By Daniel Ramos
LA PAZ, Sept 18 (Reuters) - Bolivia's presidential election race, a re-run of a fraught ballot last year that plunged the Andean country into turmoil, has tightened after interim President Jeanine Anez dropped out, likely helping rein in the front-running socialist party.
The withdrawal of Anez, who took power in a vacuum last year, will strengthen other centrist and conservative runners, who are behind in the polls against Luis Arce, the candidate of former leftist President Evo Morales' MAS party.
Morales was forced to step down last year after allegations of electoral fraud sparked widespread protests. Morales, currently in Argentina, has said he was toppled in a coup.
The withdrawal should boost Carlos Mesa, who placed second behind Morales in the since annulled 2019 election. Anez had around 10% of the likely vote, according to a recent major poll.
"(Mesa) is likely to attract the tactical vote and cement his position as the leading candidate that can force a second round and unite the anti-MAS vote," said Rodrigo Riaza, a Latin America analyst at The Economist Intelligence Unit.
Anez has not yet endorsed another candidate and Mesa said on Friday he was the only candidate that could take on MAS.
Arce leads the pack with around 40% of the vote, the recent poll before Anez's withdrawal showed, while Mesa had around 26%.
A candidate needs 40% of the vote and a 10-point lead to claim outright victory in the first round.
The Oct. 18 election will be key to the direction of the landlocked country, which under Morales was an ally of Venezuela and Cuba, but which under Anez has swung dramatically toward the right, including rekindling ties with the United States.
"People are aware that the future of the country is at stake in these elections," said Roberto Luna, a resident of La Paz. "The right does not have arguments or a political program with a vision for the country."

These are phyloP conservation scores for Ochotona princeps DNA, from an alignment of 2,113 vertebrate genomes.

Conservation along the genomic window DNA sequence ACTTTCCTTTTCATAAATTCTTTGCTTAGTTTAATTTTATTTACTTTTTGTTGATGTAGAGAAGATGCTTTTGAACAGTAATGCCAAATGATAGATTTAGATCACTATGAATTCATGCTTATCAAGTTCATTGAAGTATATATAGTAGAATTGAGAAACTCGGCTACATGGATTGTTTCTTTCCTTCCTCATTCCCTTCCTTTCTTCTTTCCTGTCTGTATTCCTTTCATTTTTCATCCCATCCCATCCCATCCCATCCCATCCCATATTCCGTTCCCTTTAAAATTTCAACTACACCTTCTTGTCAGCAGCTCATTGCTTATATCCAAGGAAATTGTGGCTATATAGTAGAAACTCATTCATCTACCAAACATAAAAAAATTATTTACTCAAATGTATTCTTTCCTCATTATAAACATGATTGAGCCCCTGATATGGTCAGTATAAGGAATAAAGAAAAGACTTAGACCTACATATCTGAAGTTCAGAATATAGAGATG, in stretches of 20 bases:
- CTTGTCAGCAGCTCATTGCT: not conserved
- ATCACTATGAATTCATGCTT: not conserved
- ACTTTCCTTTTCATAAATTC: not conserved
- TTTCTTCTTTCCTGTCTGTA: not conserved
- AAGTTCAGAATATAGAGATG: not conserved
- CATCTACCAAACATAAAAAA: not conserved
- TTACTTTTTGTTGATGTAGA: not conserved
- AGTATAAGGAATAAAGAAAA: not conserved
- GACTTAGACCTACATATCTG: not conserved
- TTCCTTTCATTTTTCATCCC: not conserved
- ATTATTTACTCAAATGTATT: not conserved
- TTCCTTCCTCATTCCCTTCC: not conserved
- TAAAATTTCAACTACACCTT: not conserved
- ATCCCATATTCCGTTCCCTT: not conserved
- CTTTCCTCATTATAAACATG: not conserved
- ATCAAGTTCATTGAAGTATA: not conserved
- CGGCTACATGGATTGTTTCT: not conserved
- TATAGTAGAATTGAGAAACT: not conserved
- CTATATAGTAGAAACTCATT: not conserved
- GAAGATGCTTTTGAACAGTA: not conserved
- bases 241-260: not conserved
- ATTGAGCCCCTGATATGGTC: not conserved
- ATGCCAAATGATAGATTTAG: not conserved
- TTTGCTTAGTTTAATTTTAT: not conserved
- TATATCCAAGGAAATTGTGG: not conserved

Other voters still scarred by the deadly violence that broke around the last election, said they wanted to avoid Morales' party coming back into power. He had been criticized for seeking a fourth term despite constitutional limits.
"Many citizens, many provinces no longer want to know of MAS, they are tired of so many abnormal situations that occurred in the 14 years of the government," said Boris Alcón, a resident of the city of El Alto.
Riaza, the analyst, said that the end of Anez's controversial candidacy - she has initially ruled herself out - would ease concerns around the legitimacy of the result, but the risk of further political crisis remained high.]
"The political climate is highly polarized and ripe for social unrest. There is a real chance election results could be disputed again, which could trigger widespread protests and threaten a smooth transition of power." (Reporting by Daniel Ramos in La Paz; writing by Cassandra Garrison; Editing by Tom Brown)
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